Role Of Family In Pakistan Law Medical Essay
Health care professionals, including nurses, often encounter scenarios where they question their decisions because their patients’ life and safety is at stake. At such instances, their strong grounding in the field of bioethics plays an important role to justify the decision taken and maintain a sense of contentment within them. Being thoughtful by applying various ethical principles, theories, and concepts, nurses can clarify the day-to-day occurring ethical conflicts and strengthen their skill of resolving them. The following case on end of life decision making will be the center of our ethical decision making in this article. This case is analyzed through the MORAL model, given by Patricia Crisham in 1985.
"Moral" is an acronym. Here, "M" means to massage the dilemma. Next step "O" is to outline the options. Then "R" means to "Review the criteria and Resolve" it. R is followed by "A" which means to "Affirm" the position and "Act", and finally, L means to "Look Back".
It is interesting to note that despite of knowing that all human beings are mortal and the time of death is uncertain, we carefully plan for our good living but not for our good death. If we would have planned for our deaths during our lives, then our deaths, to some practical extent, would be according to our desires. Our unmet businesses would have been fulfilled and we would have died in peace, contentment, and without suffering.
Early death-planning during our lives provides us an opportunity to decide on our own about all the decisions to be taken if our death results because of some disease or injury and when we might not be competent to think for ourselves. Pre stated measures to be taken at the end of our life or delegating the responsibility to some one to decide for us increases the chances that actions are taken the way we have wished.
This pre-planning leads to the concept of advance directives, which is defined as, "instructions that indicate health care interventions to initiate or withhold, or that designate some one who will act as a surrogate in making such decisions in the event that we lose decision-making capacity" (Burkhardt & Nathaniel, 2002, p. 213). Decisions seem to be easy for the dying person as well as his care givers when an advance directive is practiced. However, the situation becomes difficult when no directives are available. At that time when the patient is incompetent to verbalize his wishes, the role of his family becomes significant. The family members become the surrogate in deciding for their patient. However, situations turn out to be more difficult when there arises conflicts among the surrogates and the care provides; the health care professionals including nurses. Additionally, ethical dilemmas always arise when end of life issues revolves around medical futility since in such cases, preventing further harm, valuing life, and respecting the preferences of patients and families are to be considered (Schaffer, 2007).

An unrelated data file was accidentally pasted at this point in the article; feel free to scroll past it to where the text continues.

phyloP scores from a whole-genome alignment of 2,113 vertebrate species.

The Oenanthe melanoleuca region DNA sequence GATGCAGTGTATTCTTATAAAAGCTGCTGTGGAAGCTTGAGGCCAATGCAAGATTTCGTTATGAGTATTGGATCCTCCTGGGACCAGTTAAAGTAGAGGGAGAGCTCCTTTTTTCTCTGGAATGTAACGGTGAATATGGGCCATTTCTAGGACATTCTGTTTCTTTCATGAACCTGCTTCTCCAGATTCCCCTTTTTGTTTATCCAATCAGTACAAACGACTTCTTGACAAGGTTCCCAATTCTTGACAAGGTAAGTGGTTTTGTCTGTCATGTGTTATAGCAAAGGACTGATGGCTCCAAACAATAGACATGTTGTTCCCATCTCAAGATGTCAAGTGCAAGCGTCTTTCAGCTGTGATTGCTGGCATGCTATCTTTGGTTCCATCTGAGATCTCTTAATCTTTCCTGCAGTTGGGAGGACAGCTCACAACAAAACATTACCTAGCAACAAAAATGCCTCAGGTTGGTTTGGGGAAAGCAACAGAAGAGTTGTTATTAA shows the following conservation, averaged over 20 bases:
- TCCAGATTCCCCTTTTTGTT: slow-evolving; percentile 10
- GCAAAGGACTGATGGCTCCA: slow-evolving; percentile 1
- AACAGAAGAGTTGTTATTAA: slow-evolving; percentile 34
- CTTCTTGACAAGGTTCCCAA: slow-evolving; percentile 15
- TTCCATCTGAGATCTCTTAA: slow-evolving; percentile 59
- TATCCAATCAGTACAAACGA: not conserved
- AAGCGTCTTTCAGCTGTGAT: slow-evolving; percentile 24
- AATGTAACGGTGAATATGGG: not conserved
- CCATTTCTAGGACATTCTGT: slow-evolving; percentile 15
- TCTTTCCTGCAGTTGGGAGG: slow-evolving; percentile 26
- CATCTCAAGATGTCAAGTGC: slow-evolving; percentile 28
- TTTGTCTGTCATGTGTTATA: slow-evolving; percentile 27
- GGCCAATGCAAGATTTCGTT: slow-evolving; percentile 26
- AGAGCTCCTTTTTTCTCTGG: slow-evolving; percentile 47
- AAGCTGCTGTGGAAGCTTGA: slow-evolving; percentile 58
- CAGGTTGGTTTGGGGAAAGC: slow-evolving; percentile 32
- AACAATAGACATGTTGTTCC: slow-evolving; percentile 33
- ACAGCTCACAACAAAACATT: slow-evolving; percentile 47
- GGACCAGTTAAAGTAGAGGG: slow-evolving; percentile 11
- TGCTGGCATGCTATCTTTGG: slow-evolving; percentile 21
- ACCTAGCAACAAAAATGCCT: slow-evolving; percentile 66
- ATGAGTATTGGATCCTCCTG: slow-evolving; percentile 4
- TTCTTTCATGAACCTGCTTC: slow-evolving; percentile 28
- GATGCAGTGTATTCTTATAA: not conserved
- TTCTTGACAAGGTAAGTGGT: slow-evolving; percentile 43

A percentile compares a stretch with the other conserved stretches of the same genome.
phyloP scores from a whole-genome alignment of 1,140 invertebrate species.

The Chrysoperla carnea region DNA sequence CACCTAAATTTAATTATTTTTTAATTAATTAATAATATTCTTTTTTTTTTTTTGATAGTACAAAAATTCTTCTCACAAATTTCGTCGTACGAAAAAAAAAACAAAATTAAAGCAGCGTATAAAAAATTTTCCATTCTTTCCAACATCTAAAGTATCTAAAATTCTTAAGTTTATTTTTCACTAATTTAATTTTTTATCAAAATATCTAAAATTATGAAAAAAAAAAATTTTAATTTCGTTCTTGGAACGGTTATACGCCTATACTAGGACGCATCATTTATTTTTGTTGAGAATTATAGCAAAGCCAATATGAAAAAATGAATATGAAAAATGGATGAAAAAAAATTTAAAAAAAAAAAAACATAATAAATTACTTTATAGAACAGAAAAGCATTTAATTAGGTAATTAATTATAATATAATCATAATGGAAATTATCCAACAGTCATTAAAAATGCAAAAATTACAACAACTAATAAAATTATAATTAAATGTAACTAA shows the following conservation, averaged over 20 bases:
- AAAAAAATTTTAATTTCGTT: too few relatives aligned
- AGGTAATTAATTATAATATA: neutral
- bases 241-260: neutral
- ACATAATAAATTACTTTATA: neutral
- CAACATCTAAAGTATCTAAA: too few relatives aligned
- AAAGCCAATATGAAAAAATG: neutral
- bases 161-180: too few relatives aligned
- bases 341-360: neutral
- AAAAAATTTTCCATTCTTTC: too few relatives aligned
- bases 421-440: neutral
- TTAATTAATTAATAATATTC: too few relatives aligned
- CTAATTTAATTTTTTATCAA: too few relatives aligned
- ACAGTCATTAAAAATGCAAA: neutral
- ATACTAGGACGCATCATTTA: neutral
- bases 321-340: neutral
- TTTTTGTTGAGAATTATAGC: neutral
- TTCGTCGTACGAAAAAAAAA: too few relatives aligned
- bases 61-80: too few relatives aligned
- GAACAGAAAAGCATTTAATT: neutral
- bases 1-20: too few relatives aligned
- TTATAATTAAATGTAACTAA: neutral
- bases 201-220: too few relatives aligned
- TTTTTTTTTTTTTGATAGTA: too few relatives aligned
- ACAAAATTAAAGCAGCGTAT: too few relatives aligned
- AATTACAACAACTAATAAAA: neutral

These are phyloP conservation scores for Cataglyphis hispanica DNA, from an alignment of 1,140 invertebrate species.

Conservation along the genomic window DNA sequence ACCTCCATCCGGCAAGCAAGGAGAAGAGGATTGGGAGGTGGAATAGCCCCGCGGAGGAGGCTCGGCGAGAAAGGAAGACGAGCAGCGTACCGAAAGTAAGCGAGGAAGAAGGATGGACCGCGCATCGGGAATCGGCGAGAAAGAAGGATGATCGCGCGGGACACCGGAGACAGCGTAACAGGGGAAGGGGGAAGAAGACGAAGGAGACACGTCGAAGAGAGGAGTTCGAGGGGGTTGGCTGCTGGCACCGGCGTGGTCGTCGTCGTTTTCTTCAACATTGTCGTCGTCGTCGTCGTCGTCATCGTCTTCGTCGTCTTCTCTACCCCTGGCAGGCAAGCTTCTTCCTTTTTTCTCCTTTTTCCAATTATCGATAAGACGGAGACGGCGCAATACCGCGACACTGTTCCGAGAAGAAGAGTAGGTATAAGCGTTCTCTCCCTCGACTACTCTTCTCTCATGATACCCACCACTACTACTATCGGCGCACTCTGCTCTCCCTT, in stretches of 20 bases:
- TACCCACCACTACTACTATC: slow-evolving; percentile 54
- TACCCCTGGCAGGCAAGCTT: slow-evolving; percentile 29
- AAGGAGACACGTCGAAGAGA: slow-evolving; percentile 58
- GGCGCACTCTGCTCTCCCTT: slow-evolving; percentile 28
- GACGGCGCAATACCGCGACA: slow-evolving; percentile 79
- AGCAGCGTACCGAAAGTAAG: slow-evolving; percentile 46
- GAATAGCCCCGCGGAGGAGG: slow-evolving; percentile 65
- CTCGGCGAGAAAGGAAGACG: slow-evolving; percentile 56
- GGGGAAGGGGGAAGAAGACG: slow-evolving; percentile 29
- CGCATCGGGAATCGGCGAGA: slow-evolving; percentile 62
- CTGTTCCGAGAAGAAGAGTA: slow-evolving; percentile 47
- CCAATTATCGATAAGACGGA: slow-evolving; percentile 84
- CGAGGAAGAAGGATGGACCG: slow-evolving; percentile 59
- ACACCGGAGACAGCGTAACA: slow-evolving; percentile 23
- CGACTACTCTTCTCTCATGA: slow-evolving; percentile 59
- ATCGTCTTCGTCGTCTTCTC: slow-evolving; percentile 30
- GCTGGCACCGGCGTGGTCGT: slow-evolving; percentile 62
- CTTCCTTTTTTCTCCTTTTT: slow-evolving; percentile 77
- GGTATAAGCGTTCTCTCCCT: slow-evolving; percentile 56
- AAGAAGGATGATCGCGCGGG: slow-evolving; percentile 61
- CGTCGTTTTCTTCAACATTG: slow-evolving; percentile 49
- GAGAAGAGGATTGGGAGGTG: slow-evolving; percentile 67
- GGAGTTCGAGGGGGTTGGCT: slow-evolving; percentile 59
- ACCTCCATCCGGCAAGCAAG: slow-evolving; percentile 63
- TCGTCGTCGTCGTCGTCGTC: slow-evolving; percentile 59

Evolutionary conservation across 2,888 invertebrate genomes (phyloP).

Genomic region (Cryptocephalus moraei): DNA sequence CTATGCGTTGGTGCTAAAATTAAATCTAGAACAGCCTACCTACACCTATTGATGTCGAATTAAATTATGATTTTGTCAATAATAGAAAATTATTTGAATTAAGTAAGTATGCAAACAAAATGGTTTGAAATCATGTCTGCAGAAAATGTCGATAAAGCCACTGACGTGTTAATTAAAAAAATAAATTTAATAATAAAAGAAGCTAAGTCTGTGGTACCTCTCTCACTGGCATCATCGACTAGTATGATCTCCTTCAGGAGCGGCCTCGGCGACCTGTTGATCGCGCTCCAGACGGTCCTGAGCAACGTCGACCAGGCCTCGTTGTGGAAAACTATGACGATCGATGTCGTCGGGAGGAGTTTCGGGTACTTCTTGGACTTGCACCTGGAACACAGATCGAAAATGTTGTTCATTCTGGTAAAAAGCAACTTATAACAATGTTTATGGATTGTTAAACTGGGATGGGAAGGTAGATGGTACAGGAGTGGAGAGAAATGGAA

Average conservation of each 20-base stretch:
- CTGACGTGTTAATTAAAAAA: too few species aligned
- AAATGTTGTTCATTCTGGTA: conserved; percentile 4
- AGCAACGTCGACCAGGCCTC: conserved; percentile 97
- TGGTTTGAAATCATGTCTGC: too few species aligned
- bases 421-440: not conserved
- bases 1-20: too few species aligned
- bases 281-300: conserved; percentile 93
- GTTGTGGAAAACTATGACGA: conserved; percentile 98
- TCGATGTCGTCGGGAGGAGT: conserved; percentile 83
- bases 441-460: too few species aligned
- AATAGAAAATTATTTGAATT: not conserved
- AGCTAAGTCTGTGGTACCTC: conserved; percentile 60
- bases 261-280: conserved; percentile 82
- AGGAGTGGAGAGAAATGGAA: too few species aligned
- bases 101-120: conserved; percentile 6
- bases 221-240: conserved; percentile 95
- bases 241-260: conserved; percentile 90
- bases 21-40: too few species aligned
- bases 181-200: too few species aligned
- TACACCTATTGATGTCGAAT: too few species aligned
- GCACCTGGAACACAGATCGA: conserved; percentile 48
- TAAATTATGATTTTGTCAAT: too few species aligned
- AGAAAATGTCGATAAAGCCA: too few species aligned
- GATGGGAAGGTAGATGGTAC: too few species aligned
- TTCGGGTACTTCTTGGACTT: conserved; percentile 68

Since, the responsibility of final decision making remains with the physician, taking irrational decisions will cause them carry the feelings of guilt throughout their lives (Carmel, Werner, & Ziedenberg, 2007). Nurses on the other hand, are the patient’s advocate and indirectly facilitate the physician to take appropriate decisions. Hence, they strive to take rational decisions.
Role of Family in Pakistan
Ethical dilemmas like such are very common in Pakistan. Pakistan is a family-oriented nation and the family structure is mostly extended. Here, most of the decisions are taken as a collective unit for the family. According to Khan (2012), nothing can be kept confidential in such extended family structures that prevail in Pakistan. Therefore immediate family members enjoy the right to take decisions on behalf of the patient by virtue of being the patient’s surrogate. Moreover, according to Khan (2012), since discussing about death is considered a taboo in this society, people do not talk about it and "there is no concept of advance directives" (p. 745). Hence, most of the decisions are taken at the end of life of patients.
An 80 years old male patient, admitted to Oncology ward, with metastatic cancer of stomach. After two days of his stay at the hospital, his conditioned worsened and he struggled for breathing. Since he had terminal illness, all treatment options seemed to be futile. The family, comprising of four sons, was with him at this crucial moment. His sons were well educated and were economically sound. At the time of deciding to provide mechanical ventilation to the patient or not, a discourse was generated between the health care professional team and the family. Two significant arguments emerged; to put the patient on the ventilator or not. The decision was taken and the patient was put on the ventilator. He survived for four days and died. The concern was about the end of life decision making for a terminally ill old patient and this article will analyze whether the decision taken was correct or not on the basis of the ethical decision-making MORAL model.
M-Massage the Dilemma
The first step is to "massage the dilemma" to identify important concepts. The following concepts emerged: advance directives, futile treatment, and the surrogate decision making.
An advance directive has two elements to consider; the living will and the power of attorney. According to Bukhardt and Nathaniel (2002), living wills are legal documents which direct to withhold or withdraw a life support if required. Besides, the durable power of attorney provides an opportunity to a competent person to designate someone to act as a surrogate while taking decision on his behalf, when he is no more competent to decide on his own (Bukhardt and Nathaniel, 2002, p. 214). Although in this scenario, the patient when was competent, has neither made the living will nor has assigned someone to act as his surrogate, all his sons were his surrogates who took the responsibility and unanimously decided on his behalf favoring to put the patient on the ventilator.